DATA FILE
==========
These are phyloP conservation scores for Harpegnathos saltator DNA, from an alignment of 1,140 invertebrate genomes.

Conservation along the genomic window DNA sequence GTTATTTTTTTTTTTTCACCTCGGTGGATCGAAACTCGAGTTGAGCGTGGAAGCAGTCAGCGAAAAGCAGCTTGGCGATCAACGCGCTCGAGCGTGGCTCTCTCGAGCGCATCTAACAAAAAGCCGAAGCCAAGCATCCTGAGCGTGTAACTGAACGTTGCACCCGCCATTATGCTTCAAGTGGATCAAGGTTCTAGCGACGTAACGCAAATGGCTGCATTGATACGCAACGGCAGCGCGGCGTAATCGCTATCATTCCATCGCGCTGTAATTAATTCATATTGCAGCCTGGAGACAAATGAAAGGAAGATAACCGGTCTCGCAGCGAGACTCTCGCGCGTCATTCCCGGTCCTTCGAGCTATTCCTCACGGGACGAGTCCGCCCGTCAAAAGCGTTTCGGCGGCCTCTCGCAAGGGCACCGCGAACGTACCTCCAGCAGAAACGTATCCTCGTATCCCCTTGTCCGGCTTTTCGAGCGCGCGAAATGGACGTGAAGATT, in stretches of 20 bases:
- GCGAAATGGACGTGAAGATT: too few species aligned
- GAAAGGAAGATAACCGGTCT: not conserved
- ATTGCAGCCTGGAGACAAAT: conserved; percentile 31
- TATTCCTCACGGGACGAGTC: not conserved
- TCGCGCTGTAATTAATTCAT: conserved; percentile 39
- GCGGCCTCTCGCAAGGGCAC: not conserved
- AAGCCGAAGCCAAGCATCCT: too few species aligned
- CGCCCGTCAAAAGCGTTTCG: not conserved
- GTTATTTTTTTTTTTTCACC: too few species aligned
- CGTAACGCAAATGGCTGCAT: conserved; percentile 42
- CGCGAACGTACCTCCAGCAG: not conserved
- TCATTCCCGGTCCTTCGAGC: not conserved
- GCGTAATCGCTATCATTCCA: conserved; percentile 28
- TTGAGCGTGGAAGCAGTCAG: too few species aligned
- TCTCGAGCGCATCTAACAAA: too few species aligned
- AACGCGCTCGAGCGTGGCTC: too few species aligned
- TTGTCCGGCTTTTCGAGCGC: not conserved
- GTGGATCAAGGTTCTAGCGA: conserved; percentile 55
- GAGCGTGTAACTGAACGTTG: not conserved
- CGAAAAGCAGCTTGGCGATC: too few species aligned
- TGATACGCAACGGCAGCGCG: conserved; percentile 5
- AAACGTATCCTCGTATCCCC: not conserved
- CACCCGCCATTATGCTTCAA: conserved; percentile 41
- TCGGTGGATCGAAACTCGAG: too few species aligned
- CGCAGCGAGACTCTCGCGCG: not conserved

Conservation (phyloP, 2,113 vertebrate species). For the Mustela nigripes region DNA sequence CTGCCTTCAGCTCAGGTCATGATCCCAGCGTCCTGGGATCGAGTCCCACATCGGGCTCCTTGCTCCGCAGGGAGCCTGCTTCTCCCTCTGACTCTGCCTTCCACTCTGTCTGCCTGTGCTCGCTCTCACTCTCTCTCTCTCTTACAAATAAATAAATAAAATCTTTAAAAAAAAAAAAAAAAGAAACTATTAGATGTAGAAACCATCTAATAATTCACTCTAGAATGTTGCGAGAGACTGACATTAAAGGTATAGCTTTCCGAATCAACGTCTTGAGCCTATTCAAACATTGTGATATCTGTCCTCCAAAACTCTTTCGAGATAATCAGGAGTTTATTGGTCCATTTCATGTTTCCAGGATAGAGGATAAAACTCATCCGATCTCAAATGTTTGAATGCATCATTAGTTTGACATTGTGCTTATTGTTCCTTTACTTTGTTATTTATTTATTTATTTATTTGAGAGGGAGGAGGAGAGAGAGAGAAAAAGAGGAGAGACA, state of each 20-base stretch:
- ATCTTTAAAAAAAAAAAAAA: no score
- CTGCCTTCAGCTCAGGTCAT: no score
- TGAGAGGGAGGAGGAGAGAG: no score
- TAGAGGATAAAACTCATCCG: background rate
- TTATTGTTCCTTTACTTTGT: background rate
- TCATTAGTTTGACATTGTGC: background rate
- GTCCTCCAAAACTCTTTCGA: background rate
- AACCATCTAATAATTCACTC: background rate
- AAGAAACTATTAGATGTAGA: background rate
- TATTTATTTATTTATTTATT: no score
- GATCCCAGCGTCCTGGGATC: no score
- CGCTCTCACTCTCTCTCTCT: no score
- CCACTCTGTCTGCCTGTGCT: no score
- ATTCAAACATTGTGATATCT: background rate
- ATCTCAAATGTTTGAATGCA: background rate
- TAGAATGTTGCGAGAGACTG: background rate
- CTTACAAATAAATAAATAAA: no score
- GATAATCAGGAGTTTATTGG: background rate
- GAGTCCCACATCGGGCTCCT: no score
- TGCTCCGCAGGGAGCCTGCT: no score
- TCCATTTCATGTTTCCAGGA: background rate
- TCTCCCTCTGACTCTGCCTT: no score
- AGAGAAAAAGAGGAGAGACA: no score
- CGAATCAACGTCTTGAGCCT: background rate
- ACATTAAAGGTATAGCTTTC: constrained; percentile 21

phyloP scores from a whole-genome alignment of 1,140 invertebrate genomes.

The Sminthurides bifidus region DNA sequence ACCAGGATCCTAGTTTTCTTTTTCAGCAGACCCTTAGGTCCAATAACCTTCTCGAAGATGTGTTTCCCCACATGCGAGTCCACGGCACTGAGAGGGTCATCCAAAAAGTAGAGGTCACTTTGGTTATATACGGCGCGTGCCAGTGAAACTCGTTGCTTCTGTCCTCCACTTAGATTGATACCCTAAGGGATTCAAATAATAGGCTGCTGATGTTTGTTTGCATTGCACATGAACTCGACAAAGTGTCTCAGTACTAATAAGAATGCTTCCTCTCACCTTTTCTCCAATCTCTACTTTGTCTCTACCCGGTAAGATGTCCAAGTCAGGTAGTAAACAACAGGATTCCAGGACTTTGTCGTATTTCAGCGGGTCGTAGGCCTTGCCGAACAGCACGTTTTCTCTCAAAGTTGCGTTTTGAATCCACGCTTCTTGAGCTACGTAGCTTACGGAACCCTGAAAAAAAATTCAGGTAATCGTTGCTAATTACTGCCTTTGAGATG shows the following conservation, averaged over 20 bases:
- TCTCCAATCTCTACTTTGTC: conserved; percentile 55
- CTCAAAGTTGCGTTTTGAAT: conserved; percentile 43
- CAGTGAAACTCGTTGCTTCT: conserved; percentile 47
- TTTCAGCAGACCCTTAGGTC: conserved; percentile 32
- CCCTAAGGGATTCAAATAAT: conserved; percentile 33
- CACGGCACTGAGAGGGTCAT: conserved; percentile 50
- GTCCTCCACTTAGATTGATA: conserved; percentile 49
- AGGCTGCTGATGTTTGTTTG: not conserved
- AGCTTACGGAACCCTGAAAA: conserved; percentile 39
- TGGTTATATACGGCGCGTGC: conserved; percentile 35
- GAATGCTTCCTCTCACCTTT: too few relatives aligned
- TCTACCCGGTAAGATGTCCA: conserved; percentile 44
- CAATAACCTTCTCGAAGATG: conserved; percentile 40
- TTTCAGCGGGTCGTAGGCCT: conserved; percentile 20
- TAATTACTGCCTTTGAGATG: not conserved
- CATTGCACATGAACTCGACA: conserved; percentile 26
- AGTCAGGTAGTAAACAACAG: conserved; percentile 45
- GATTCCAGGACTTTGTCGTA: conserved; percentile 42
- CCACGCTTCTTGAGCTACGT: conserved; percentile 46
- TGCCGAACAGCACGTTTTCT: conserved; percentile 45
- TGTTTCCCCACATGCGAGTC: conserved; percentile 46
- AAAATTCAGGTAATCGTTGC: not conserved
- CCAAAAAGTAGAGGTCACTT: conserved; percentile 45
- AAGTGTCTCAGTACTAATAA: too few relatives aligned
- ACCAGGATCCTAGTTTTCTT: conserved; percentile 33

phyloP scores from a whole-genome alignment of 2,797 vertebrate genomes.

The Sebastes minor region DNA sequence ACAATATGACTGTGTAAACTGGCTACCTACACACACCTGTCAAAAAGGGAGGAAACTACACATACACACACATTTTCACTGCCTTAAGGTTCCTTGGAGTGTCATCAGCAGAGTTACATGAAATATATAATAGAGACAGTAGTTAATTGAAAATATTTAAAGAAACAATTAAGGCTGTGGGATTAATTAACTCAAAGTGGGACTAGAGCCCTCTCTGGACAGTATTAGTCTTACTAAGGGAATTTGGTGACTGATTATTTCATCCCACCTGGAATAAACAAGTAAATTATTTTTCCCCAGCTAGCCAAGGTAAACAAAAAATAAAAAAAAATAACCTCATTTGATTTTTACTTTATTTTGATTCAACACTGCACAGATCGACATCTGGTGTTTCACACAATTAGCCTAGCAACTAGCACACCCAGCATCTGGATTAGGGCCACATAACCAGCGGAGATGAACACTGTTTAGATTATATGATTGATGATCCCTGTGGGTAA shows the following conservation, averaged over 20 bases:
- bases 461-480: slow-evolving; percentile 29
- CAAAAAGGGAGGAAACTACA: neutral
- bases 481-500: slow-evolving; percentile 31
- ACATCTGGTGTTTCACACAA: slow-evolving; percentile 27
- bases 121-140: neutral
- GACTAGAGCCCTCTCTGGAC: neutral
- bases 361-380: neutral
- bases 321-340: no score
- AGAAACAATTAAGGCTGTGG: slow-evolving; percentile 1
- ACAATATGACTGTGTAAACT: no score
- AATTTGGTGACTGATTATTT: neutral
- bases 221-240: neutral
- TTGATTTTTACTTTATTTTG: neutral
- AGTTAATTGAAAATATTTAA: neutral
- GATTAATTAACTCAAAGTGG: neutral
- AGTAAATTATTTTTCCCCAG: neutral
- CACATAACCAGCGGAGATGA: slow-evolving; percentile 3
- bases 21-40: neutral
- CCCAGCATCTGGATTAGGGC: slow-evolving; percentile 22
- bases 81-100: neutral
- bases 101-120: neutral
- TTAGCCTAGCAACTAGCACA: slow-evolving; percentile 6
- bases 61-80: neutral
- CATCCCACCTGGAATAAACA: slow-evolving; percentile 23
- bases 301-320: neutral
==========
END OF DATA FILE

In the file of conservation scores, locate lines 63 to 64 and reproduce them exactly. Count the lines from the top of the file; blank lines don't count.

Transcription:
- AGGCTGCTGATGTTTGTTTG: not conserved
- AGCTTACGGAACCCTGAAAA: conserved; percentile 39